When it comes to shallow water fishing there are three subset zones that are actually completely different from each other. You have flats, back country, and “nearshore”. Though you can target some of the same fish in each zone, each zone also brings its own unique species and tactics.
In Florida, flats fishing is a hugely popular way to fish the salt here. We have expansive shallow water areas off of every coast that allows anglers to sight fish for the species that work this zone. In a “flat” you can find anything from sandy bottom, to grass beds, to oyster beds, or any combination of these. Depending on where you are in the state, you can find a variety of different species. Some areas have bonefish where others do not, permit, and tarpon can also be zone specific – to name a few. I think one of the most common species is Redfish. However, even places like Biscayne Bay can be void of them. Flats fishing tactics generally include silence, good visibility, and light tackle.
Now the “flats” actually split between the other two zones. Closer to land, or even behind the official shoreline, is the backcountry. Backcountry fishing takes place in areas behind mangroves, inter coastal waterways, and for places like Everglades National Park – expansive backwater systems that can sometimes contain brackish water. In these areas you can again expect variety depending on where you are in the state. From central to South Florida you can expect your backcountry trips to include popular species such as Tarpon, Redfish, Snook, and Sea Trout.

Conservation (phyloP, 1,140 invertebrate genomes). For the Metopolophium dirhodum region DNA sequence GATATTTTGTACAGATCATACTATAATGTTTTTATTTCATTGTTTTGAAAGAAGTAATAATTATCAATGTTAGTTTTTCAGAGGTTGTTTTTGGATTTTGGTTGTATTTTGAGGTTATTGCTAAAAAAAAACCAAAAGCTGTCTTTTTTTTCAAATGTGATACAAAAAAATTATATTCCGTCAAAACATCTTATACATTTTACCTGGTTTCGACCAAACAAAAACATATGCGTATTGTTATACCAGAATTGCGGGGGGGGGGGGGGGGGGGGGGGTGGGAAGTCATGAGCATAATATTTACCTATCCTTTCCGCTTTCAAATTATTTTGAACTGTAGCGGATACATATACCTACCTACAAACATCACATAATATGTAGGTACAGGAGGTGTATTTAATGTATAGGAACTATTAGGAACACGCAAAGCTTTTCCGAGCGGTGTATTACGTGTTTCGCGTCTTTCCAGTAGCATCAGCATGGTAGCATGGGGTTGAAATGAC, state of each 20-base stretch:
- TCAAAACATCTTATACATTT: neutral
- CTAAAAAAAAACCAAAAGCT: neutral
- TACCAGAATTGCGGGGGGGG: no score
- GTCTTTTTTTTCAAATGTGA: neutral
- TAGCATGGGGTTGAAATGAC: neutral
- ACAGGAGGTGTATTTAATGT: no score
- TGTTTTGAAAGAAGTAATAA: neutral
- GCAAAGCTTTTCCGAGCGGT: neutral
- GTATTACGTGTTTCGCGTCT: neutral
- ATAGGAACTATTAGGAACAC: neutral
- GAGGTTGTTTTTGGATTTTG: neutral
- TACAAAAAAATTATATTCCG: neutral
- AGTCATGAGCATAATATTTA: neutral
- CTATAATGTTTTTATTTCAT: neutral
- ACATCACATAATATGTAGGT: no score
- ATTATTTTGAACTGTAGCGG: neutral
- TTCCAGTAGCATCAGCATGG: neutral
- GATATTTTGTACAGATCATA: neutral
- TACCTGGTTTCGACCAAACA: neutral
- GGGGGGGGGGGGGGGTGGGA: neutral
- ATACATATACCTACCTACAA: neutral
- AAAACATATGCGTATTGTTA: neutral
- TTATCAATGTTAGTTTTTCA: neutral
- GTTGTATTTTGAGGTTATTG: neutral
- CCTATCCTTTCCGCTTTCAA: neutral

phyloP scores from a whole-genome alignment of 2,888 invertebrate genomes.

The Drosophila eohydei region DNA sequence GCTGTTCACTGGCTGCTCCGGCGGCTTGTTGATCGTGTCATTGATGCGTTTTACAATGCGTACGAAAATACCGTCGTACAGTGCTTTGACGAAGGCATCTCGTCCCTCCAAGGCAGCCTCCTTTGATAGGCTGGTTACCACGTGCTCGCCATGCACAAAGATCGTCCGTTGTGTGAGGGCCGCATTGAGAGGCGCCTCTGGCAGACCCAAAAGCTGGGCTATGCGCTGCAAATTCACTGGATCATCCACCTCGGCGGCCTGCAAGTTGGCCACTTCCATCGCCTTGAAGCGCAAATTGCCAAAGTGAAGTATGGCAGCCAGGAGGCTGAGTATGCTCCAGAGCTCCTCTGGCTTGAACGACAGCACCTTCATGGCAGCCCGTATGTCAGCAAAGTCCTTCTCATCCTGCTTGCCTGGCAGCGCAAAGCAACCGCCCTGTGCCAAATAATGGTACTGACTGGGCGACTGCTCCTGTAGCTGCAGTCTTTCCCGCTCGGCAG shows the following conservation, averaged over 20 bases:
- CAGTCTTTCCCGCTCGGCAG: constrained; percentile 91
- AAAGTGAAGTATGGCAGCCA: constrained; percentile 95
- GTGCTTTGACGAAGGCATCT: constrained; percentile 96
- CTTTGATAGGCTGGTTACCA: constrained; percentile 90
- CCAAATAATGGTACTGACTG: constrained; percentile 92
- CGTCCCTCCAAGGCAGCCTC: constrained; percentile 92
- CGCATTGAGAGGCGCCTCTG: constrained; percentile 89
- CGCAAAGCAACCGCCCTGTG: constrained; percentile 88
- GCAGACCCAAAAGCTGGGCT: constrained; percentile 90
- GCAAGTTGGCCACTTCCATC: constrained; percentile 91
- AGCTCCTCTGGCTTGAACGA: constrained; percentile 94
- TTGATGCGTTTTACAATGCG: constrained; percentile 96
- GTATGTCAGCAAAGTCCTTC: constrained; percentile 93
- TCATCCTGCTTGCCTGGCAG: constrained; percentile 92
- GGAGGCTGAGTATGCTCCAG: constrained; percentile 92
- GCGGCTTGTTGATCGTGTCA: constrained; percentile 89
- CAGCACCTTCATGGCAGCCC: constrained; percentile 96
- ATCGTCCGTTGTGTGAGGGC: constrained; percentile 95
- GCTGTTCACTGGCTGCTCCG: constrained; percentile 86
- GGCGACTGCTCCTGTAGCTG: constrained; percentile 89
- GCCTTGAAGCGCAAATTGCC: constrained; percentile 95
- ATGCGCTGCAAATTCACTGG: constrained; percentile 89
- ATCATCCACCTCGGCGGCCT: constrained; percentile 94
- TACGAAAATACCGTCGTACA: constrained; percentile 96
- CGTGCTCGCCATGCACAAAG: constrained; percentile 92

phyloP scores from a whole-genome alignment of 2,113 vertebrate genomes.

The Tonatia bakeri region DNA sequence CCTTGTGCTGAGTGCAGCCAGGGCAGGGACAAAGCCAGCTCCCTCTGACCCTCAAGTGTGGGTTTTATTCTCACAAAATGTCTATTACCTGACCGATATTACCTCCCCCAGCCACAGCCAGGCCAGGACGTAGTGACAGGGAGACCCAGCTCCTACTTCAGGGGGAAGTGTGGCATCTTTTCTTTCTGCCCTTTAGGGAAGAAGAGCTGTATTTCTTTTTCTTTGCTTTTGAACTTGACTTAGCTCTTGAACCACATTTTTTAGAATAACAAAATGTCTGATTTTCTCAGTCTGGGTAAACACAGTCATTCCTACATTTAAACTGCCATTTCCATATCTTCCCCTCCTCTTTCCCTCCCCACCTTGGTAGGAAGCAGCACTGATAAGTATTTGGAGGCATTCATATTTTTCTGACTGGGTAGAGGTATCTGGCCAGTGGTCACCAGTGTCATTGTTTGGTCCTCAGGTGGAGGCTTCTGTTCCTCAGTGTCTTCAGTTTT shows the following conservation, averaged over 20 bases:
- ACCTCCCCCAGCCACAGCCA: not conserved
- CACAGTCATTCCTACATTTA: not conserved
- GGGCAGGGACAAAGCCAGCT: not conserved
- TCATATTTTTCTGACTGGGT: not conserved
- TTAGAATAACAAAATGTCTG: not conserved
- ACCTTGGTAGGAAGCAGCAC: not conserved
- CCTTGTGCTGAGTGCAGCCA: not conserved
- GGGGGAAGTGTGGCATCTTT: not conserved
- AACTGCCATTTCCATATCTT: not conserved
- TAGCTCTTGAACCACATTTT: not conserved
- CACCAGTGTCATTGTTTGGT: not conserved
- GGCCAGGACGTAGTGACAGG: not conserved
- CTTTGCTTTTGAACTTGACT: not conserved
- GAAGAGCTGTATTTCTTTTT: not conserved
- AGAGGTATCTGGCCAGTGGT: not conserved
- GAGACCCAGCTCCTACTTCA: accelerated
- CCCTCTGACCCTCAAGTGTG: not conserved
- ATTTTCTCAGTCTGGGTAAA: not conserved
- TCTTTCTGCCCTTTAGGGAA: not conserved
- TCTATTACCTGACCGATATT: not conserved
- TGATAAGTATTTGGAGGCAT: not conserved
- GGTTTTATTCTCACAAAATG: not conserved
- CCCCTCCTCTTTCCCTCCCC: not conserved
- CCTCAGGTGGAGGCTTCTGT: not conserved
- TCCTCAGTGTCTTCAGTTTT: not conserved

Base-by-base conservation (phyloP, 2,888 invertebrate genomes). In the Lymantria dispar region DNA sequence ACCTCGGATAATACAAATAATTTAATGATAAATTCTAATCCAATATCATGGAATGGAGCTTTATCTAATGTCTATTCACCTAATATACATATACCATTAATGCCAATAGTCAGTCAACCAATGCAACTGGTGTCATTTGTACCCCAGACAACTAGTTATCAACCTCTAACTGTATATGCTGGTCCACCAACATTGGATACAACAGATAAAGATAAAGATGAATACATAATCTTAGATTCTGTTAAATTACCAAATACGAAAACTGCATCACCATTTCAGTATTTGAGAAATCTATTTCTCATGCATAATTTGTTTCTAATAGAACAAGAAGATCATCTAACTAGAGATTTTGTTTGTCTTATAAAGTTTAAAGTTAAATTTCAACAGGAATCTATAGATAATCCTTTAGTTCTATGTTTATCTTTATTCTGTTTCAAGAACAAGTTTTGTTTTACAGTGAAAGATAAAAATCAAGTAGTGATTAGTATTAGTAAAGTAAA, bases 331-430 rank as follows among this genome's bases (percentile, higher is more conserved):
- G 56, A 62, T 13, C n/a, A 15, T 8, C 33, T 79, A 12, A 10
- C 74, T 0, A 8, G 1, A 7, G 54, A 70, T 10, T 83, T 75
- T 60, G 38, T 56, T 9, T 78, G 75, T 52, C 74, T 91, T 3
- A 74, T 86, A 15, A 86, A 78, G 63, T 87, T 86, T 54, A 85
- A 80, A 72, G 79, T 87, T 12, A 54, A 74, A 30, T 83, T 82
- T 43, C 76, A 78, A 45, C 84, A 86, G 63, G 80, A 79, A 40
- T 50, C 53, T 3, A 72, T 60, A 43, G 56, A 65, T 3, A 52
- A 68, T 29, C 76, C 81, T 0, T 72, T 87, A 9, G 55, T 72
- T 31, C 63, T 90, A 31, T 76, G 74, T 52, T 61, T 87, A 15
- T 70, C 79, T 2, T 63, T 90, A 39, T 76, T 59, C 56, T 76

Now in the opposite direction from the fats, towards the open ocean, is a zone commonly referred to as the nearshore zone. The nearshore zone allows for a great mix of fishing. Anything from pelagic ocean species, to the species you will find on the flats can be found here. This space also allows for much larger boats to fish shallower waters to get in a great mixed bag. This is especially popular with fishing charter services as the clients tend to have the most fun here, the ride isn’t too long, and the larger boats allow for more guests.
In the end it will come down to what you want to fish for and how you want to fish it. I think the best remedy is to do all 3.